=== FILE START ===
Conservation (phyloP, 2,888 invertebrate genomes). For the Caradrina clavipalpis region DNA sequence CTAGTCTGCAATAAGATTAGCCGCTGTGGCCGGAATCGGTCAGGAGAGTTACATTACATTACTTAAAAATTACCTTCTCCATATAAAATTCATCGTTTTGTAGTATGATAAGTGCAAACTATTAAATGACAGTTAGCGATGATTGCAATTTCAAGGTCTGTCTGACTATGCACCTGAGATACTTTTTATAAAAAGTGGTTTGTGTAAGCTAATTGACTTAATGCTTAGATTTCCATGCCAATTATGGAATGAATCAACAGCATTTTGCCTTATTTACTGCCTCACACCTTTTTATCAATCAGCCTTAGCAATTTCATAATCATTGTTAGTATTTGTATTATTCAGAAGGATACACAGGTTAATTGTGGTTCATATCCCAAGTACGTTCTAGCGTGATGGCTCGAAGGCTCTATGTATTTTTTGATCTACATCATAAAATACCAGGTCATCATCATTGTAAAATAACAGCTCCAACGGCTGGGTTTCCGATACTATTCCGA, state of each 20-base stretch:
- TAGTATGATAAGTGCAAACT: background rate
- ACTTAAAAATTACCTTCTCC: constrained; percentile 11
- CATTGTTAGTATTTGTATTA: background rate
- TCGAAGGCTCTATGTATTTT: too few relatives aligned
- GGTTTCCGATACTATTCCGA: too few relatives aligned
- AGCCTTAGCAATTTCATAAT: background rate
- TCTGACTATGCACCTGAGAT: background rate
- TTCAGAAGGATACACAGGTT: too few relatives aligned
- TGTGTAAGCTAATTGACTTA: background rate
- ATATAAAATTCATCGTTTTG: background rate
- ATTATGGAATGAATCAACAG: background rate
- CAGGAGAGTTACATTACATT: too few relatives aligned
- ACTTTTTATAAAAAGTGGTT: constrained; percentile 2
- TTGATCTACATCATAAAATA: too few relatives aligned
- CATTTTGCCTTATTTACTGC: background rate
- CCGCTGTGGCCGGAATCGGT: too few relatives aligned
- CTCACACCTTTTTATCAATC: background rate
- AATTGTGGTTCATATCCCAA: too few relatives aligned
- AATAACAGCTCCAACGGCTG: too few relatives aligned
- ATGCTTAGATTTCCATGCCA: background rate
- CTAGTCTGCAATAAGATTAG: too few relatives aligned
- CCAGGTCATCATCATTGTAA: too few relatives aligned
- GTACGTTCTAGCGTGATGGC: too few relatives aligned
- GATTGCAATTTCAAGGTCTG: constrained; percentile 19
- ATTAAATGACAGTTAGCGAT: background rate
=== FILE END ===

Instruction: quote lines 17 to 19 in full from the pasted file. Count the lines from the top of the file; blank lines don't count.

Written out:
- CCGCTGTGGCCGGAATCGGT: too few relatives aligned
- CTCACACCTTTTTATCAATC: background rate
- AATTGTGGTTCATATCCCAA: too few relatives aligned